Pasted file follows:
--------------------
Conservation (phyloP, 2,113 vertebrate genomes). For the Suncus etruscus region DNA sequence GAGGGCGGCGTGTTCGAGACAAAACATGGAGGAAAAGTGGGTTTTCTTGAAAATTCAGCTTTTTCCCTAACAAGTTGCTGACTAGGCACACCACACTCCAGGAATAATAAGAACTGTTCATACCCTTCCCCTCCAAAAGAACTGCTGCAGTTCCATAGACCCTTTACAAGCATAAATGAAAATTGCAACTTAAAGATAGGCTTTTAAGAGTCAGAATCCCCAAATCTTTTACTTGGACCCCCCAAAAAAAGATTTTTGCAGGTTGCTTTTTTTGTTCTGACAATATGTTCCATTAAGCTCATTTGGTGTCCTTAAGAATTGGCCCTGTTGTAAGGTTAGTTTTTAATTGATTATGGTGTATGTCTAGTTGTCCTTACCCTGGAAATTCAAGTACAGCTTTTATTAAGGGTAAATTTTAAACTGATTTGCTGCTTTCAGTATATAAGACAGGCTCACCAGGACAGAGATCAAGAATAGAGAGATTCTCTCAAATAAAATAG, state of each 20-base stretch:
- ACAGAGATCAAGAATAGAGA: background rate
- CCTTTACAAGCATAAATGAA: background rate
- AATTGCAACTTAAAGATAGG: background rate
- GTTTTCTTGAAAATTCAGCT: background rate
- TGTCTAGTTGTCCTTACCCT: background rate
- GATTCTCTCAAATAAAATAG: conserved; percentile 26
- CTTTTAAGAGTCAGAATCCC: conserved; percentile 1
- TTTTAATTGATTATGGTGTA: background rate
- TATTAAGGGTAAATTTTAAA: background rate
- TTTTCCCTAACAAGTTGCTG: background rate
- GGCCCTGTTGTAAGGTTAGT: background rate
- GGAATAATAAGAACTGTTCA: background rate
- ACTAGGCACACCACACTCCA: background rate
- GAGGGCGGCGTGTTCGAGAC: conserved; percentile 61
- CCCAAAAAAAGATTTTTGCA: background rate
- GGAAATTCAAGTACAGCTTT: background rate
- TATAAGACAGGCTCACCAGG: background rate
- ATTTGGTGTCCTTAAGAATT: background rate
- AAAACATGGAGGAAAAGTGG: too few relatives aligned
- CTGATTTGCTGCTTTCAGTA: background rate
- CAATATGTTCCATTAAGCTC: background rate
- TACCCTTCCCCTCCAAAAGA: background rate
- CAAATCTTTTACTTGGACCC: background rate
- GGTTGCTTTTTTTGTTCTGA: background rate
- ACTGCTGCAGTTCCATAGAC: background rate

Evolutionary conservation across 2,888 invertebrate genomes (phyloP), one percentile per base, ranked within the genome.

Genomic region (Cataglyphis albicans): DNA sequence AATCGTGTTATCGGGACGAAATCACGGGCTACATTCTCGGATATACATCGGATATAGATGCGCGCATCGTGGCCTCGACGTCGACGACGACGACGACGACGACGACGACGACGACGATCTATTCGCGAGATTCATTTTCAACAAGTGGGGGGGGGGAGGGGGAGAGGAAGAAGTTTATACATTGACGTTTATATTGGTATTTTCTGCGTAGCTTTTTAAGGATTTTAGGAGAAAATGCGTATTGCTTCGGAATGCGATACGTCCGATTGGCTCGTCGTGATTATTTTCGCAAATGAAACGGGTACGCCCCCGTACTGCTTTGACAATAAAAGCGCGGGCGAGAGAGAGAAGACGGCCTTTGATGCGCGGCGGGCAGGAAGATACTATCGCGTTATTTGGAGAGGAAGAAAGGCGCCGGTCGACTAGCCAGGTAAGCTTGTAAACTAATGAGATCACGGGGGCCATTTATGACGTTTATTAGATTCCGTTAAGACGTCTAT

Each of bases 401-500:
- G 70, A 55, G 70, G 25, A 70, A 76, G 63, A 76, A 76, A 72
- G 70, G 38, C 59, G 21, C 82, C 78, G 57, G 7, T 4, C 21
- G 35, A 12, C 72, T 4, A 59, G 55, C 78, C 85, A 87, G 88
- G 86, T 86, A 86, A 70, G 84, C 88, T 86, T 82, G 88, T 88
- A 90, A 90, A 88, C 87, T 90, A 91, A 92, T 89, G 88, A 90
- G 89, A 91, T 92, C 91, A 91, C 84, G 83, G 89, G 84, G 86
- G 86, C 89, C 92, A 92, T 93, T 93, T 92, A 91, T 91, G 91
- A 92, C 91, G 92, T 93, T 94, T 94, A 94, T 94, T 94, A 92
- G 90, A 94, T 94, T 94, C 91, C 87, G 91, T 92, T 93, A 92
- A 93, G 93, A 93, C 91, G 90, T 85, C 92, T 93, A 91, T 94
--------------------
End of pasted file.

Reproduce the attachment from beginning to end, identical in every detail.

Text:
Conservation (phyloP, 2,113 vertebrate genomes). For the Suncus etruscus region DNA sequence GAGGGCGGCGTGTTCGAGACAAAACATGGAGGAAAAGTGGGTTTTCTTGAAAATTCAGCTTTTTCCCTAACAAGTTGCTGACTAGGCACACCACACTCCAGGAATAATAAGAACTGTTCATACCCTTCCCCTCCAAAAGAACTGCTGCAGTTCCATAGACCCTTTACAAGCATAAATGAAAATTGCAACTTAAAGATAGGCTTTTAAGAGTCAGAATCCCCAAATCTTTTACTTGGACCCCCCAAAAAAAGATTTTTGCAGGTTGCTTTTTTTGTTCTGACAATATGTTCCATTAAGCTCATTTGGTGTCCTTAAGAATTGGCCCTGTTGTAAGGTTAGTTTTTAATTGATTATGGTGTATGTCTAGTTGTCCTTACCCTGGAAATTCAAGTACAGCTTTTATTAAGGGTAAATTTTAAACTGATTTGCTGCTTTCAGTATATAAGACAGGCTCACCAGGACAGAGATCAAGAATAGAGAGATTCTCTCAAATAAAATAG, state of each 20-base stretch:
- ACAGAGATCAAGAATAGAGA: background rate
- CCTTTACAAGCATAAATGAA: background rate
- AATTGCAACTTAAAGATAGG: background rate
- GTTTTCTTGAAAATTCAGCT: background rate
- TGTCTAGTTGTCCTTACCCT: background rate
- GATTCTCTCAAATAAAATAG: conserved; percentile 26
- CTTTTAAGAGTCAGAATCCC: conserved; percentile 1
- TTTTAATTGATTATGGTGTA: background rate
- TATTAAGGGTAAATTTTAAA: background rate
- TTTTCCCTAACAAGTTGCTG: background rate
- GGCCCTGTTGTAAGGTTAGT: background rate
- GGAATAATAAGAACTGTTCA: background rate
- ACTAGGCACACCACACTCCA: background rate
- GAGGGCGGCGTGTTCGAGAC: conserved; percentile 61
- CCCAAAAAAAGATTTTTGCA: background rate
- GGAAATTCAAGTACAGCTTT: background rate
- TATAAGACAGGCTCACCAGG: background rate
- ATTTGGTGTCCTTAAGAATT: background rate
- AAAACATGGAGGAAAAGTGG: too few relatives aligned
- CTGATTTGCTGCTTTCAGTA: background rate
- CAATATGTTCCATTAAGCTC: background rate
- TACCCTTCCCCTCCAAAAGA: background rate
- CAAATCTTTTACTTGGACCC: background rate
- GGTTGCTTTTTTTGTTCTGA: background rate
- ACTGCTGCAGTTCCATAGAC: background rate

Evolutionary conservation across 2,888 invertebrate genomes (phyloP), one percentile per base, ranked within the genome.

Genomic region (Cataglyphis albicans): DNA sequence AATCGTGTTATCGGGACGAAATCACGGGCTACATTCTCGGATATACATCGGATATAGATGCGCGCATCGTGGCCTCGACGTCGACGACGACGACGACGACGACGACGACGACGACGATCTATTCGCGAGATTCATTTTCAACAAGTGGGGGGGGGGAGGGGGAGAGGAAGAAGTTTATACATTGACGTTTATATTGGTATTTTCTGCGTAGCTTTTTAAGGATTTTAGGAGAAAATGCGTATTGCTTCGGAATGCGATACGTCCGATTGGCTCGTCGTGATTATTTTCGCAAATGAAACGGGTACGCCCCCGTACTGCTTTGACAATAAAAGCGCGGGCGAGAGAGAGAAGACGGCCTTTGATGCGCGGCGGGCAGGAAGATACTATCGCGTTATTTGGAGAGGAAGAAAGGCGCCGGTCGACTAGCCAGGTAAGCTTGTAAACTAATGAGATCACGGGGGCCATTTATGACGTTTATTAGATTCCGTTAAGACGTCTAT

Each of bases 401-500:
- G 70, A 55, G 70, G 25, A 70, A 76, G 63, A 76, A 76, A 72
- G 70, G 38, C 59, G 21, C 82, C 78, G 57, G 7, T 4, C 21
- G 35, A 12, C 72, T 4, A 59, G 55, C 78, C 85, A 87, G 88
- G 86, T 86, A 86, A 70, G 84, C 88, T 86, T 82, G 88, T 88
- A 90, A 90, A 88, C 87, T 90, A 91, A 92, T 89, G 88, A 90
- G 89, A 91, T 92, C 91, A 91, C 84, G 83, G 89, G 84, G 86
- G 86, C 89, C 92, A 92, T 93, T 93, T 92, A 91, T 91, G 91
- A 92, C 91, G 92, T 93, T 94, T 94, A 94, T 94, T 94, A 92
- G 90, A 94, T 94, T 94, C 91, C 87, G 91, T 92, T 93, A 92
- A 93, G 93, A 93, C 91, G 90, T 85, C 92, T 93, A 91, T 94